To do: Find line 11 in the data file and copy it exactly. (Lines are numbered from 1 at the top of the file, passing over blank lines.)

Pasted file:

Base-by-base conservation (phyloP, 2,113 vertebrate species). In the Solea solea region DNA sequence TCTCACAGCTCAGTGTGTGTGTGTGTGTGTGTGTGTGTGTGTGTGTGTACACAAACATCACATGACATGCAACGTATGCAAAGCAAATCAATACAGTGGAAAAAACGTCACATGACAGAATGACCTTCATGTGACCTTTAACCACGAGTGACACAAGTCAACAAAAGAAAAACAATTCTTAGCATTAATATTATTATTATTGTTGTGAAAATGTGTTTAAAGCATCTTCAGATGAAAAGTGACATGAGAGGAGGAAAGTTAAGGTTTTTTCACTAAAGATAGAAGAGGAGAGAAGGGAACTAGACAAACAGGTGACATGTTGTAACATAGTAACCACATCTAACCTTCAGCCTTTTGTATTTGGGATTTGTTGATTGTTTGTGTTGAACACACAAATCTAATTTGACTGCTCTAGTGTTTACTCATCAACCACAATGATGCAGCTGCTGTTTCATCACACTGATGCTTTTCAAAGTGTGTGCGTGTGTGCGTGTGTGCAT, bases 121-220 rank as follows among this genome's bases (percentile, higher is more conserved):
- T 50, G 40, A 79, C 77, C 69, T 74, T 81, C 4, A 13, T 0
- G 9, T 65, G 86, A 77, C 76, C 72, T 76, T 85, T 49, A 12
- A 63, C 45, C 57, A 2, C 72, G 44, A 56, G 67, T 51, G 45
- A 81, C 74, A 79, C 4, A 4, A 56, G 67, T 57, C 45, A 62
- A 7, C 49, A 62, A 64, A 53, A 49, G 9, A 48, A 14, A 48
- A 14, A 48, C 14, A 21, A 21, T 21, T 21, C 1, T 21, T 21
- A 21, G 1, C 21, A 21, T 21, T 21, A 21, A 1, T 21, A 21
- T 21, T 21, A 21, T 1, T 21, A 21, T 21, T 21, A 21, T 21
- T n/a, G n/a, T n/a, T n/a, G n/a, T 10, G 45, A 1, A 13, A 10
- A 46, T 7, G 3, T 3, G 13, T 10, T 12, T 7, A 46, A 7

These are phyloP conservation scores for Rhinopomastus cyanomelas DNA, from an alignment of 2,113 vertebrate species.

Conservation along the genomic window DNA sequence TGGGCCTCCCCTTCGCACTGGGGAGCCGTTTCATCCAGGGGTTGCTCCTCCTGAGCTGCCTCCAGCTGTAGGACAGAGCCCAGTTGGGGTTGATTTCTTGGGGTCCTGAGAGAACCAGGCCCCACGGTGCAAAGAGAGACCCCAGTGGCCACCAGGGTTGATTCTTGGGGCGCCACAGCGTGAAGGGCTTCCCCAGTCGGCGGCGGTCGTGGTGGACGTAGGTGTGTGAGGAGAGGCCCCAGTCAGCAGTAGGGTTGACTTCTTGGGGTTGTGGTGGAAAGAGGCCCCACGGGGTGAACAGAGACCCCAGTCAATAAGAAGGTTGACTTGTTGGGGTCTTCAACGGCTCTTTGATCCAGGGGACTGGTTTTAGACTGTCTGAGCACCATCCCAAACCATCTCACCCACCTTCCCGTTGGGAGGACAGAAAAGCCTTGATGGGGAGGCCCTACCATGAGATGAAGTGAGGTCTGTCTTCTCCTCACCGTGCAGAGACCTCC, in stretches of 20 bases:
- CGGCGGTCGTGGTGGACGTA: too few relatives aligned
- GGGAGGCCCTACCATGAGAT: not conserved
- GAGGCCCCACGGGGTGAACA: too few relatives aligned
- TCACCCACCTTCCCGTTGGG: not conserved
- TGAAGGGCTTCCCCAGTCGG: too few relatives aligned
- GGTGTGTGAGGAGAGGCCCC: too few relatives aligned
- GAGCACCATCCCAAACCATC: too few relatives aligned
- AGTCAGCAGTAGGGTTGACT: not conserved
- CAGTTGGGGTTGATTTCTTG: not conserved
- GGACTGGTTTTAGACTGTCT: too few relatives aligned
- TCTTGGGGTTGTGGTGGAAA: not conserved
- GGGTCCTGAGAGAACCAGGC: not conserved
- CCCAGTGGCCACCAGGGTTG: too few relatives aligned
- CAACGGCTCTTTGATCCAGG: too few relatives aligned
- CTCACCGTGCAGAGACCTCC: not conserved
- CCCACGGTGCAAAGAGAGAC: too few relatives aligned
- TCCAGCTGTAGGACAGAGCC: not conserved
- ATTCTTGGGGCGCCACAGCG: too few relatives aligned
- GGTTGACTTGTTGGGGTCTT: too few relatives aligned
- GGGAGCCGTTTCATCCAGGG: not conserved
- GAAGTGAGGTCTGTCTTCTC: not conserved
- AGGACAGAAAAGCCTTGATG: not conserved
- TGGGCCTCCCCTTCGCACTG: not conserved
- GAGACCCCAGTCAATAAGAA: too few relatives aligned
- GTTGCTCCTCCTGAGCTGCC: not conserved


- A 46, T 7, G 3, T 3, G 13, T 10, T 12, T 7, A 46, A 7